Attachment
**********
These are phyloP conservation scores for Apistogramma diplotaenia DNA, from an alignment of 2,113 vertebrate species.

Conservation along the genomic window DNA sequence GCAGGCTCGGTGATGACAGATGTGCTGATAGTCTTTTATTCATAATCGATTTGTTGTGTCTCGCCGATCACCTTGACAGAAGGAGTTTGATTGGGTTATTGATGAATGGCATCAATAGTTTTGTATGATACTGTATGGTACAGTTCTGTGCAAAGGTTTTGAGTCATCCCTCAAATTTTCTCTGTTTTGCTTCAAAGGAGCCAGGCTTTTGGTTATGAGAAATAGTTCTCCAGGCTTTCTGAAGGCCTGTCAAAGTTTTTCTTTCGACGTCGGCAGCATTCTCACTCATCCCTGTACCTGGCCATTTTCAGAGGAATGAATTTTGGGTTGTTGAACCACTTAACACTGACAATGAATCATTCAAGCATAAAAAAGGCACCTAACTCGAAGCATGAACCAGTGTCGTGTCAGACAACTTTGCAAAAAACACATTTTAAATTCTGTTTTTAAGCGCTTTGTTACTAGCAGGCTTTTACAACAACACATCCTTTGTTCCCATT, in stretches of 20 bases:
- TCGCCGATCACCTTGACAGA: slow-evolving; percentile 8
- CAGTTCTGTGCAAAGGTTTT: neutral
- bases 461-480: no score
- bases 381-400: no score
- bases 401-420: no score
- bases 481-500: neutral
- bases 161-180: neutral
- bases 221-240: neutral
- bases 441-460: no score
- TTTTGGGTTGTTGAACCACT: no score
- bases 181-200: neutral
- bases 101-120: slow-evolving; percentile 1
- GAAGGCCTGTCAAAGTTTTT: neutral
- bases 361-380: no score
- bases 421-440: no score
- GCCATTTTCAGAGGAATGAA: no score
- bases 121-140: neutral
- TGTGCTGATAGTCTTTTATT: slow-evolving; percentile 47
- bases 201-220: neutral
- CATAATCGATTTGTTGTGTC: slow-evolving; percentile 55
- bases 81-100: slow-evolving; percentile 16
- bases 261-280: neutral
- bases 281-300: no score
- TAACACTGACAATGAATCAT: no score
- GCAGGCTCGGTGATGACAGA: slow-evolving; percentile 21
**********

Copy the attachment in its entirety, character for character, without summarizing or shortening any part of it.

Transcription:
These are phyloP conservation scores for Apistogramma diplotaenia DNA, from an alignment of 2,113 vertebrate species.

Conservation along the genomic window DNA sequence GCAGGCTCGGTGATGACAGATGTGCTGATAGTCTTTTATTCATAATCGATTTGTTGTGTCTCGCCGATCACCTTGACAGAAGGAGTTTGATTGGGTTATTGATGAATGGCATCAATAGTTTTGTATGATACTGTATGGTACAGTTCTGTGCAAAGGTTTTGAGTCATCCCTCAAATTTTCTCTGTTTTGCTTCAAAGGAGCCAGGCTTTTGGTTATGAGAAATAGTTCTCCAGGCTTTCTGAAGGCCTGTCAAAGTTTTTCTTTCGACGTCGGCAGCATTCTCACTCATCCCTGTACCTGGCCATTTTCAGAGGAATGAATTTTGGGTTGTTGAACCACTTAACACTGACAATGAATCATTCAAGCATAAAAAAGGCACCTAACTCGAAGCATGAACCAGTGTCGTGTCAGACAACTTTGCAAAAAACACATTTTAAATTCTGTTTTTAAGCGCTTTGTTACTAGCAGGCTTTTACAACAACACATCCTTTGTTCCCATT, in stretches of 20 bases:
- TCGCCGATCACCTTGACAGA: slow-evolving; percentile 8
- CAGTTCTGTGCAAAGGTTTT: neutral
- bases 461-480: no score
- bases 381-400: no score
- bases 401-420: no score
- bases 481-500: neutral
- bases 161-180: neutral
- bases 221-240: neutral
- bases 441-460: no score
- TTTTGGGTTGTTGAACCACT: no score
- bases 181-200: neutral
- bases 101-120: slow-evolving; percentile 1
- GAAGGCCTGTCAAAGTTTTT: neutral
- bases 361-380: no score
- bases 421-440: no score
- GCCATTTTCAGAGGAATGAA: no score
- bases 121-140: neutral
- TGTGCTGATAGTCTTTTATT: slow-evolving; percentile 47
- bases 201-220: neutral
- CATAATCGATTTGTTGTGTC: slow-evolving; percentile 55
- bases 81-100: slow-evolving; percentile 16
- bases 261-280: neutral
- bases 281-300: no score
- TAACACTGACAATGAATCAT: no score
- GCAGGCTCGGTGATGACAGA: slow-evolving; percentile 21